The impact of Americans on China during the war was enormous. Much of U.S. activity in China, because of inadequate knowledge of China's culture, government, and military capabilities, was harmful to China and Chiang's regime. Moreover, U.S. efforts to induce Chiang to make reforms designed to improve his regime's war effort and chances for post-war survival were ineffective.
The sulfurous American General Joseph Stilwell, assigned to serve as Chiang's chief of staff, underestimating the fighting ability of the Japanese and disregarding Chiang's advice, followed a strategy in the first Burma campaign that contributed to the loss of Chiang's best divisions and the chance of holding north Burma. Stilwell's obsessive demand for a new Burma campaign involved him in bitter controversies with Chiang, the British, and U.S. Air Commander Claire Chennault.
When the British demanded that Stilwell be removed from Burma, he, with Roosevelt's support, demanded that Chiang turn over to him the command of China's armed forces, which was equivalent to control of China. But Americans could not enforce this demand on Chiang, who expelled Stilwell from China. Ambassador Patrick Hurley then attempted to arrange a coalition government between Chiang and the Communists, a proposal Chiang rejected.
At Roosevelt's insistence, Chiang allowed America to send U.S. personnel, the "Dixie Mission," to the Communist headquarters at Yennan. Mao Tse-Tung convinced Foreign Service Officer John Service and others that he sought a cooperative relationship with America (in order, among other reasons, to reduce his dependence on Russia). Before Stilwell's dismissal Americans had decided to arm the Communists, but the removal of Stilwell defeated that purpose, and U.S. aid continued to go exclusively to Chiang. It appeared that the ideological preferences of Americans brought about a postponement of cooperation with the ultimately victorious Chinese Communists, despite an eventual common interest in keeping Soviet influence in East Asia in check.
This comprehensive study is illustrated and includes a chronology, glossary, bibliography and index.
In 1937, the Nationalists under Chiang Kaishek were leading the Chinese war effort against Japan and were lauded in the West for their efforts to transform China into an independent and modern nation; yet this image was quickly tarnished. The Nationalists were soon denounced as militarily incompetent, corrupt, and antidemocratic and Chiang Kaishek, the same.
In this book, van de Ven investigates the myths and truths of Nationalist resistance including issues such as:
War and Nationalism in China offers a major new interpretation of the Chinese Nationalists, placing their war of resistance against Japan in the context of their prolonged efforts to establish control over their own country and providing a critical reassessment of Allied Warfare in the region. This groundbreaking volume will interest students and researchers of Chinese History and Warfare.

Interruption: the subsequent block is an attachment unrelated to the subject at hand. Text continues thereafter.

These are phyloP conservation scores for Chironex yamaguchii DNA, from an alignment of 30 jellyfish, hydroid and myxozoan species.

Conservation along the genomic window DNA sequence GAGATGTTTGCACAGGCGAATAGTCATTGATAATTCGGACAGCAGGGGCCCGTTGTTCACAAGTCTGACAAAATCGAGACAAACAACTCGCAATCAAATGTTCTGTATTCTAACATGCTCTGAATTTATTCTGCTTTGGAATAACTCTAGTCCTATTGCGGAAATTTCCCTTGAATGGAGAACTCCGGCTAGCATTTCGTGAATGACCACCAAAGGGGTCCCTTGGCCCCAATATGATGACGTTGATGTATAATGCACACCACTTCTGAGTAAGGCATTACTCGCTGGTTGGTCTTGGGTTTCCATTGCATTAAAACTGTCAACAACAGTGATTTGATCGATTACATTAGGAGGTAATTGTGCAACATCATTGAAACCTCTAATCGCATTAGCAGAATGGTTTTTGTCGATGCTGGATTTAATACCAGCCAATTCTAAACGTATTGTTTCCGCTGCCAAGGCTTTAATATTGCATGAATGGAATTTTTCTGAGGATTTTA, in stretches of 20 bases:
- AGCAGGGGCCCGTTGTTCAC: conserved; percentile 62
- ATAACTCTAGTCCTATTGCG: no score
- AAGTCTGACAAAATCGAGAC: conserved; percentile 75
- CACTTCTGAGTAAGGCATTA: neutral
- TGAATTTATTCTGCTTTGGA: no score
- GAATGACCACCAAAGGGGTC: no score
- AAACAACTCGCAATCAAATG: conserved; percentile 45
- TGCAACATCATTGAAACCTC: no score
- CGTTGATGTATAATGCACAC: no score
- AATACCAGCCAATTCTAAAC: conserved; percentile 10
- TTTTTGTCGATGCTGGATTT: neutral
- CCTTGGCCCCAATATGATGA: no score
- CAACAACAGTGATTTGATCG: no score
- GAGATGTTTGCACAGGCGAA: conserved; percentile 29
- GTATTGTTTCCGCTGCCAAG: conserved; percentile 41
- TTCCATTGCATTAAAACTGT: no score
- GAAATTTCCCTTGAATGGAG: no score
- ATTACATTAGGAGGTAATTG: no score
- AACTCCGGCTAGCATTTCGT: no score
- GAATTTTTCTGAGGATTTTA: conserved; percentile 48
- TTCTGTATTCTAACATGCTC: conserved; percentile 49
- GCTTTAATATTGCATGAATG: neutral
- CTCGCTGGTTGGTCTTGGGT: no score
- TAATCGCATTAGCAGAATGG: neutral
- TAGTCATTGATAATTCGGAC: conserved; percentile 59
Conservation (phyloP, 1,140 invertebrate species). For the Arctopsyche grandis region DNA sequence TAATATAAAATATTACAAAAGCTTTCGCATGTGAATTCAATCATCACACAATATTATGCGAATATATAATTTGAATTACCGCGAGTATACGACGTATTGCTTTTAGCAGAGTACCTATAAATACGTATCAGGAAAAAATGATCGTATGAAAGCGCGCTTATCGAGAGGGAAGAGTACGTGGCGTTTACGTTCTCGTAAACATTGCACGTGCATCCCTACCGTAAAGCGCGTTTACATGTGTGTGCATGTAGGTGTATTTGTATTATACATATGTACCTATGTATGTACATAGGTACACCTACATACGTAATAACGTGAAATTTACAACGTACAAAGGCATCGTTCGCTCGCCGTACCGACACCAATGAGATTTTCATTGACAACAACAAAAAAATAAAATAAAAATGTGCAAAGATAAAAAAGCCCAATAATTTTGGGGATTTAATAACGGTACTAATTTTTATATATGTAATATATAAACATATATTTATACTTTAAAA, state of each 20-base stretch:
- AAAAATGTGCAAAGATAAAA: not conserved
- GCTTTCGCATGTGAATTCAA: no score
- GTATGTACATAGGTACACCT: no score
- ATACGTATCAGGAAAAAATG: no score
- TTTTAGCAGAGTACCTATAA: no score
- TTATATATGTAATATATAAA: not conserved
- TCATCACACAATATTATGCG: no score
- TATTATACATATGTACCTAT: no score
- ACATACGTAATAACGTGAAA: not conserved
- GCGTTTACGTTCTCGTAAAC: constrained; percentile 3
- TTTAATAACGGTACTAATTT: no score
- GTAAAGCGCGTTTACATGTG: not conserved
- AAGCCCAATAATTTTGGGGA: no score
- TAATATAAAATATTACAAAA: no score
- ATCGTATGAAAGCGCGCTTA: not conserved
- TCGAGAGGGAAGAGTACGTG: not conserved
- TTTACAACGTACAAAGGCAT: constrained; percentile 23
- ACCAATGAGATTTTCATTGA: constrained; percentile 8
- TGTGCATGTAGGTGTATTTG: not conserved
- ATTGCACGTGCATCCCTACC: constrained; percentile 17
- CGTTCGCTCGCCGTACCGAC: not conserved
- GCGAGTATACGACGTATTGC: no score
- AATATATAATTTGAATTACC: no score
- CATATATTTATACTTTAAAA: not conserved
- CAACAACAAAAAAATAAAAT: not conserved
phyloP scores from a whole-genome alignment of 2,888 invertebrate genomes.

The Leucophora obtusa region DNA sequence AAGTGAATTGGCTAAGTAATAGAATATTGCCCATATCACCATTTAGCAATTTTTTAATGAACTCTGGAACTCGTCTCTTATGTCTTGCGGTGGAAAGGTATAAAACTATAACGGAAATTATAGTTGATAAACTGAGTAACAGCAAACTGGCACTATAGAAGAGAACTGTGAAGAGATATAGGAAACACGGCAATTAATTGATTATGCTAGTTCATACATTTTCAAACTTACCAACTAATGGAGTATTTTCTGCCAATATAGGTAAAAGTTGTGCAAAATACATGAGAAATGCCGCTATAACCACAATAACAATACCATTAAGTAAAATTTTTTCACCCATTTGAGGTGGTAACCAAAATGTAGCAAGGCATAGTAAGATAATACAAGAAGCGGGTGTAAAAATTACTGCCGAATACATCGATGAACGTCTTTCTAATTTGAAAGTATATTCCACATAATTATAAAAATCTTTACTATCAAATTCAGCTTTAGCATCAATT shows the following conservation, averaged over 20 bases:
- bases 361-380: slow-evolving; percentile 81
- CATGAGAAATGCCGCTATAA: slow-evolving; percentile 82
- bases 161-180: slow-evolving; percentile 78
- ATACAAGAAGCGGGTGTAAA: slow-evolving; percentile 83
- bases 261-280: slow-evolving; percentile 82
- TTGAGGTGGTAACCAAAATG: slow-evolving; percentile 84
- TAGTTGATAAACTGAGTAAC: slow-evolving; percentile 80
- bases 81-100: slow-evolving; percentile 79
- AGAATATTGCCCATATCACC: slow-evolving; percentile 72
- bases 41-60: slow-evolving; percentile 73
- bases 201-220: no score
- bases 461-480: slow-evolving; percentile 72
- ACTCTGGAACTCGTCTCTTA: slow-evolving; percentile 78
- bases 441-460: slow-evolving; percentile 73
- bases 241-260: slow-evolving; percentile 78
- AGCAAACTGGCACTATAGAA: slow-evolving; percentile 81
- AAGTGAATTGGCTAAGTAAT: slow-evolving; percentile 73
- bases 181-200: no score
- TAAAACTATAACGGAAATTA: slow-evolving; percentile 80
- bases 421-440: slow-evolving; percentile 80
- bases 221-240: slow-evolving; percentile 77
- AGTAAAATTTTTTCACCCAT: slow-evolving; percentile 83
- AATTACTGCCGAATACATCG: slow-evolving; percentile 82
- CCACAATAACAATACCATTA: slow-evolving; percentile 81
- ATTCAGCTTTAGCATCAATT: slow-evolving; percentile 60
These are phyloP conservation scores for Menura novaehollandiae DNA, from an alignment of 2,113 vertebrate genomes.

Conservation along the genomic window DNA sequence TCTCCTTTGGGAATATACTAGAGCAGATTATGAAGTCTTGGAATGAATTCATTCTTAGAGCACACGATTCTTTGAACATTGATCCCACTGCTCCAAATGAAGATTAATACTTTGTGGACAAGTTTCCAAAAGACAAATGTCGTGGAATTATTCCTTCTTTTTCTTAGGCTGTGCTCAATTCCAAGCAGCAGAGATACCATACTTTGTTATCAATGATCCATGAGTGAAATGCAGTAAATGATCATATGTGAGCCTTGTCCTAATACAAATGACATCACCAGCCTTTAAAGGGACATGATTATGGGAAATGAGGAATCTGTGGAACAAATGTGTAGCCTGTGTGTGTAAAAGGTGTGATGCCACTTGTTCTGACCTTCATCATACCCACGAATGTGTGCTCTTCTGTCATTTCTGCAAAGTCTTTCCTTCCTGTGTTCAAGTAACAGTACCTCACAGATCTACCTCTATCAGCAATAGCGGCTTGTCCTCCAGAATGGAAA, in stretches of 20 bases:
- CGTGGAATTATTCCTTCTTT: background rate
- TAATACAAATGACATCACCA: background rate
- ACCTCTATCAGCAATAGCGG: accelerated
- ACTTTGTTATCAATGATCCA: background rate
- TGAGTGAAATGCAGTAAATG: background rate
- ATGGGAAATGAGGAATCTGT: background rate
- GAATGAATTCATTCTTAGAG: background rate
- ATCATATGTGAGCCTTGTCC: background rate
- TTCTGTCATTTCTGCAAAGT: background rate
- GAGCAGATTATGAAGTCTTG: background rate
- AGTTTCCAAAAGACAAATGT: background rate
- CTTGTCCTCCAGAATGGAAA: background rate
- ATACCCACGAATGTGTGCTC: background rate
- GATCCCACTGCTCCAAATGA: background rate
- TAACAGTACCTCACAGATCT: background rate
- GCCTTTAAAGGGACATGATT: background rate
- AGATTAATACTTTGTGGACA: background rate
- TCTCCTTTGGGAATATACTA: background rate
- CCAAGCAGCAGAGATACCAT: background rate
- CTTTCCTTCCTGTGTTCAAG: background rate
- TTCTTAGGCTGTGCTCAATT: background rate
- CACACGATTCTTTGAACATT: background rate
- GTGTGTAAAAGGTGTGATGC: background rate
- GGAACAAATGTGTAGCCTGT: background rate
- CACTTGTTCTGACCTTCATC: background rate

The American Military Mission to China, 1941-1942: Lend-Lease Logistics, Politics and the Tangles of Wartime Cooperation
An epic historical tapestry, this wonderfully wrought narrative brings to life what Americans should know about China -- the superpower we are inextricably linked with -- the way its people think and their code of behavior, both vastly different from our own.
The story revolves around this fascinating woman and her family: her father, a peasant who raised himself into Shanghai society and sent his daughters to college in America in a day when Chinese women were kept purposefully uneducated; her mother, an unlikely Methodist from the Mandarin class; her husband, a military leader and dogmatic warlord; her sisters, one married to Sun Yat-sen, the George Washington of China, the other to a seventy-fifth lineal descendant of Confucius; and her older brother, a financial genius.
This was the Soong family, which, along with their partners in marriage, was largely responsible for dragging China into the twentieth century. Brilliantly narrated, this fierce and bloody drama also includes U.S. Army General Joseph Stilwell; Claire Chennault, head of the Flying Tigers; Communist leaders Mao Tse-tung and Chou En-lai; murderous warlords; journalists Henry Luce, Theodore White, and Edgar Snow; and the unfortunate State Department officials who would be purged for predicting (correctly) the Communist victory in the Chinese Civil War.